If the ICC is to have the reach it should, if it is to become an effective deterrent as well as an avenue of justice, it must have universal support. As secretary general of the United Nations, I call on all nations to join the ICC. Those that already have done so must cooperate fully with the court. That includes backing it publicly as well as faithfully executing its orders.

Discussion at the review conference in Kampala will include ways to strengthen the court. Among them: a proposal to broaden its scope to include "crimes of aggression," as well as measures to build the willingness and capacity of national courts to investigate and prosecute war crimes.

Perhaps the most contentious debate will focus on the balance between peace and justice. Frankly, I see no choice between them. In today's conflicts, civilians are too often the chief victims....

Our challenge is to pursue them both, hand in hand. In this, the International Criminal Court is key. In Kampala, I will do my best to help advance the fight against impunity and usher in the new age of accountability. We must never forget that crimes against humanity are just that -- crimes against us all.”


CICC's policy on the referral and prosecution of situations before the ICC:

The Coalition for the ICC is not an organ of the court. The CICC is an independent NGO movement dedicated to the establishment of the International Criminal Court as a fair, effective, and independent international organization. The Coalition will continue to provide the most up-to-date information about the ICC and to help coordinate global action to effectively implement the Rome Statute of the ICC. The Coalition will also endeavor to respond to basic queries and to raise awareness about the ICC's trigger mechanisms and procedures, as they develop. The Coalition as a whole, and its secretariat, do not endorse or promote specific investigations or prosecutions or take a position on situations before the ICC. However, individual CICC members may endorse referrals, provide legal and other support on investigations, or develop partnerships with local and other organizations in the course of their efforts.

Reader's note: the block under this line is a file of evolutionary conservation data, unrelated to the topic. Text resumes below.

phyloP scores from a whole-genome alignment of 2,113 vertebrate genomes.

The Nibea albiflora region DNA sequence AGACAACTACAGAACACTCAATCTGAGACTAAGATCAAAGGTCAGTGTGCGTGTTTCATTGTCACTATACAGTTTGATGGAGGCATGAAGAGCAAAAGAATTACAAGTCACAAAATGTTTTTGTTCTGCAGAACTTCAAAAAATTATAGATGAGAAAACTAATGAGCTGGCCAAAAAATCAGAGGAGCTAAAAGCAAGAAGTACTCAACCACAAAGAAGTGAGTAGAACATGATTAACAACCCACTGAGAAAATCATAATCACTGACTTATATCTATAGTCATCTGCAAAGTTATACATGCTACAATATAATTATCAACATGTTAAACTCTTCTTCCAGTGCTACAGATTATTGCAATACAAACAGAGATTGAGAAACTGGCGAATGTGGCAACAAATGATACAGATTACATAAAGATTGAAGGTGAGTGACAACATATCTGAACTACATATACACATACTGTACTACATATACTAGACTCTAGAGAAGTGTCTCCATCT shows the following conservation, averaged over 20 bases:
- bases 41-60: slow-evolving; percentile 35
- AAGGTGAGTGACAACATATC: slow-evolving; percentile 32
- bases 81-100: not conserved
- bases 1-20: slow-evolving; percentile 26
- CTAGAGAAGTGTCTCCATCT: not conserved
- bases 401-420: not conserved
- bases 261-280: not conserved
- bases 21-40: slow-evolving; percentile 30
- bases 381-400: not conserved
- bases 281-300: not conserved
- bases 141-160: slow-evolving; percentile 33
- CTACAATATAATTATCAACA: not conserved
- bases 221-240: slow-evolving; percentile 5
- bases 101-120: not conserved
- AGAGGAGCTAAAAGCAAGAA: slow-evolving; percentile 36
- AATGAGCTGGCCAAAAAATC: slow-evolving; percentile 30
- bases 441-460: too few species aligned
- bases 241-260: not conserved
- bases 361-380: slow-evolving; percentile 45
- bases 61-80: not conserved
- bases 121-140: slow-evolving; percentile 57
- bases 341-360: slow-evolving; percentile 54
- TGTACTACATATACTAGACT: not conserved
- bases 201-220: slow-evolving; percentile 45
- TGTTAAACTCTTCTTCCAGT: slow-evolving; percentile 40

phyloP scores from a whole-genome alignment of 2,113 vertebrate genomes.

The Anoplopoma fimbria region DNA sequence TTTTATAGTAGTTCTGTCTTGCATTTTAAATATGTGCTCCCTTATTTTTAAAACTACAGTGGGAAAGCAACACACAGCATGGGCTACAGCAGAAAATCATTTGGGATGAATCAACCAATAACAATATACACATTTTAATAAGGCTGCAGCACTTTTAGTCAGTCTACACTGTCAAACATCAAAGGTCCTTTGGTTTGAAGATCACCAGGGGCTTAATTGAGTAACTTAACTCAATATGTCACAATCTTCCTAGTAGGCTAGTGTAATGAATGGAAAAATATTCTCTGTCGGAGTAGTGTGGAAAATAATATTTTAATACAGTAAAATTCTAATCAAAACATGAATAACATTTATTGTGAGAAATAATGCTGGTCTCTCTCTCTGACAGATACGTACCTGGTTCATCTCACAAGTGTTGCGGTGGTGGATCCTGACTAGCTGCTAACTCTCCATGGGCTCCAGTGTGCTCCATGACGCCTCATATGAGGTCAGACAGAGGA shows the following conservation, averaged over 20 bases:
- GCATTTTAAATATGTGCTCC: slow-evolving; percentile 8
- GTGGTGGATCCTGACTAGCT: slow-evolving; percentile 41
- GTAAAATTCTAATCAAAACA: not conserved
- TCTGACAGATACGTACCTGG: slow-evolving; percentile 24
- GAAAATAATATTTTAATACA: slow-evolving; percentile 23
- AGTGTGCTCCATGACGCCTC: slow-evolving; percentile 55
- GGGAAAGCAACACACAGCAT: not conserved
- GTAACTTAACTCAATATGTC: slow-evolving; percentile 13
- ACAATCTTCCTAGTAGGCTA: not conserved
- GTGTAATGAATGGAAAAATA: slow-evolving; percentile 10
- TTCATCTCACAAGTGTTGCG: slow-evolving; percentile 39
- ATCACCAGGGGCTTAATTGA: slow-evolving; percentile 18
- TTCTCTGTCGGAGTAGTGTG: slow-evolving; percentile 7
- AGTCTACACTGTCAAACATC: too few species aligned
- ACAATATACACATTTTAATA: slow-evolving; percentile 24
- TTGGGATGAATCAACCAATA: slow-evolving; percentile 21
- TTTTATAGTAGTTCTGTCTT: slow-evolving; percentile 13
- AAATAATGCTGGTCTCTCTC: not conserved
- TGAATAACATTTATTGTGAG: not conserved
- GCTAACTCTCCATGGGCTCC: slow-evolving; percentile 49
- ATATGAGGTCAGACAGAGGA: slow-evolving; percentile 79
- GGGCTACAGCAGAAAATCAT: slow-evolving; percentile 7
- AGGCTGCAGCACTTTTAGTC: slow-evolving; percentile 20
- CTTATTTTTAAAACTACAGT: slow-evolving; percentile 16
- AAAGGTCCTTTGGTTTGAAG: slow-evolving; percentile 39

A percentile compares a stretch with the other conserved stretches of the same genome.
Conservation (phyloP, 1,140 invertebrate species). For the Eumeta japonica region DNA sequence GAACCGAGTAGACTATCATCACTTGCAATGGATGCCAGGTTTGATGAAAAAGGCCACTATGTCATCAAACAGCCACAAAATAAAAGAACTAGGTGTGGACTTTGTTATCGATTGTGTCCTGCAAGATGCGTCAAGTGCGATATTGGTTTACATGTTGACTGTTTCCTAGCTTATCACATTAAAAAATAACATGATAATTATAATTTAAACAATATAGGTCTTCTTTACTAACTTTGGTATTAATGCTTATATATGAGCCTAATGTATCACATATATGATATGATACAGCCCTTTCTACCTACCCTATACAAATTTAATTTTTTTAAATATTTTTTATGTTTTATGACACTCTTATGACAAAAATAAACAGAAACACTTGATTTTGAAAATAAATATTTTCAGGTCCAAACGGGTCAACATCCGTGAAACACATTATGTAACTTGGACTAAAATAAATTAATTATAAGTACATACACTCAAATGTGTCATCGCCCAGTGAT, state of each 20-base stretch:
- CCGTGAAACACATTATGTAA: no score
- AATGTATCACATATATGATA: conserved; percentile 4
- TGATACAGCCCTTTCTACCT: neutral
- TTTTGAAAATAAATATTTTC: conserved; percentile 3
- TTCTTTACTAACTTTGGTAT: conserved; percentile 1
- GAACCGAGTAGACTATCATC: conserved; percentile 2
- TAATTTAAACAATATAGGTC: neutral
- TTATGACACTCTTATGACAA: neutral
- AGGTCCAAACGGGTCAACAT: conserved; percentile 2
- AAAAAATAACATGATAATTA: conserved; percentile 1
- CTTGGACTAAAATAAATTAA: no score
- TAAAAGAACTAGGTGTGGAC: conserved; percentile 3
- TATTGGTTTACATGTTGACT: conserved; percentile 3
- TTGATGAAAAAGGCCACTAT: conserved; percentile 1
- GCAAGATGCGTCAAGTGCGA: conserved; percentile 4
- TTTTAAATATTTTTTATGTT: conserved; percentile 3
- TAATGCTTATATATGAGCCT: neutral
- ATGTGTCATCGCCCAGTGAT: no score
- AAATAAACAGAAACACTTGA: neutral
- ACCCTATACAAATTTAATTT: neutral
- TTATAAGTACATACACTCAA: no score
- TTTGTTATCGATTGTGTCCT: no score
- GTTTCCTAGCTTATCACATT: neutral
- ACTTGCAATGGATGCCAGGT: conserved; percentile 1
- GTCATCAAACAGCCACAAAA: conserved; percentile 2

Communications to the ICC can be sent to:

P.O. box 19519
2500 CM the Hague